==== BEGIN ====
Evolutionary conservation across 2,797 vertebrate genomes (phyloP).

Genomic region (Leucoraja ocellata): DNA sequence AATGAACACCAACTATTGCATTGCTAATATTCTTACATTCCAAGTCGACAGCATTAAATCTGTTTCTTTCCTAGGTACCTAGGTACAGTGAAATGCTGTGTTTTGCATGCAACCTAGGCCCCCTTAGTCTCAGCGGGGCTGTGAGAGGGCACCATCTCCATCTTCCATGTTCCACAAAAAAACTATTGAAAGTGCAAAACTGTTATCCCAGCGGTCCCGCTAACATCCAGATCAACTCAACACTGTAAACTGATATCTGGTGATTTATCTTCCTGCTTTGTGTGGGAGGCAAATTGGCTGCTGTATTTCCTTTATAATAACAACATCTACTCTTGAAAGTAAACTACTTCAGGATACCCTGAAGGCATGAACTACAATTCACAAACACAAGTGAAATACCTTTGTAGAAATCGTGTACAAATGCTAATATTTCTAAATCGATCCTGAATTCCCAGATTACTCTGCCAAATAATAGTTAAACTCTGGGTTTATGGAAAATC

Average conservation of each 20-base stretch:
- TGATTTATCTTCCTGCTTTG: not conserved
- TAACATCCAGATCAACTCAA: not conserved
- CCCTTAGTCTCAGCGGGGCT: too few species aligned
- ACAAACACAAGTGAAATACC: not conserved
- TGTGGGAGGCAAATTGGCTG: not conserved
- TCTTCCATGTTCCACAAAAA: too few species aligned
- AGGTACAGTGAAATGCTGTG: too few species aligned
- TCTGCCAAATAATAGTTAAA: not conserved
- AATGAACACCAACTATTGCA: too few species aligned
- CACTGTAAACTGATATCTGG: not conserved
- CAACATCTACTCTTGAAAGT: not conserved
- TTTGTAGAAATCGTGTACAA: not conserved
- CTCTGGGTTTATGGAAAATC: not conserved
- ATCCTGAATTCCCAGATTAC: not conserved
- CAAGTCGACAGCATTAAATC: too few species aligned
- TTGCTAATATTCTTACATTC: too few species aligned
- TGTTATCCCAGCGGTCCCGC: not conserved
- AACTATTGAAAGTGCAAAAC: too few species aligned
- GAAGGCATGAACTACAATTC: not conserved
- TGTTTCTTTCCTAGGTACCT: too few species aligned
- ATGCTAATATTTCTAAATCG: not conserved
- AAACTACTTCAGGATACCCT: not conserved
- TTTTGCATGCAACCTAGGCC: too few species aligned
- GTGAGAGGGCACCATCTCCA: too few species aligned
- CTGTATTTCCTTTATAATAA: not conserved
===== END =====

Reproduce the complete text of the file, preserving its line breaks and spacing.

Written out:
Evolutionary conservation across 2,797 vertebrate genomes (phyloP).

Genomic region (Leucoraja ocellata): DNA sequence AATGAACACCAACTATTGCATTGCTAATATTCTTACATTCCAAGTCGACAGCATTAAATCTGTTTCTTTCCTAGGTACCTAGGTACAGTGAAATGCTGTGTTTTGCATGCAACCTAGGCCCCCTTAGTCTCAGCGGGGCTGTGAGAGGGCACCATCTCCATCTTCCATGTTCCACAAAAAAACTATTGAAAGTGCAAAACTGTTATCCCAGCGGTCCCGCTAACATCCAGATCAACTCAACACTGTAAACTGATATCTGGTGATTTATCTTCCTGCTTTGTGTGGGAGGCAAATTGGCTGCTGTATTTCCTTTATAATAACAACATCTACTCTTGAAAGTAAACTACTTCAGGATACCCTGAAGGCATGAACTACAATTCACAAACACAAGTGAAATACCTTTGTAGAAATCGTGTACAAATGCTAATATTTCTAAATCGATCCTGAATTCCCAGATTACTCTGCCAAATAATAGTTAAACTCTGGGTTTATGGAAAATC

Average conservation of each 20-base stretch:
- TGATTTATCTTCCTGCTTTG: not conserved
- TAACATCCAGATCAACTCAA: not conserved
- CCCTTAGTCTCAGCGGGGCT: too few species aligned
- ACAAACACAAGTGAAATACC: not conserved
- TGTGGGAGGCAAATTGGCTG: not conserved
- TCTTCCATGTTCCACAAAAA: too few species aligned
- AGGTACAGTGAAATGCTGTG: too few species aligned
- TCTGCCAAATAATAGTTAAA: not conserved
- AATGAACACCAACTATTGCA: too few species aligned
- CACTGTAAACTGATATCTGG: not conserved
- CAACATCTACTCTTGAAAGT: not conserved
- TTTGTAGAAATCGTGTACAA: not conserved
- CTCTGGGTTTATGGAAAATC: not conserved
- ATCCTGAATTCCCAGATTAC: not conserved
- CAAGTCGACAGCATTAAATC: too few species aligned
- TTGCTAATATTCTTACATTC: too few species aligned
- TGTTATCCCAGCGGTCCCGC: not conserved
- AACTATTGAAAGTGCAAAAC: too few species aligned
- GAAGGCATGAACTACAATTC: not conserved
- TGTTTCTTTCCTAGGTACCT: too few species aligned
- ATGCTAATATTTCTAAATCG: not conserved
- AAACTACTTCAGGATACCCT: not conserved
- TTTTGCATGCAACCTAGGCC: too few species aligned
- GTGAGAGGGCACCATCTCCA: too few species aligned
- CTGTATTTCCTTTATAATAA: not conserved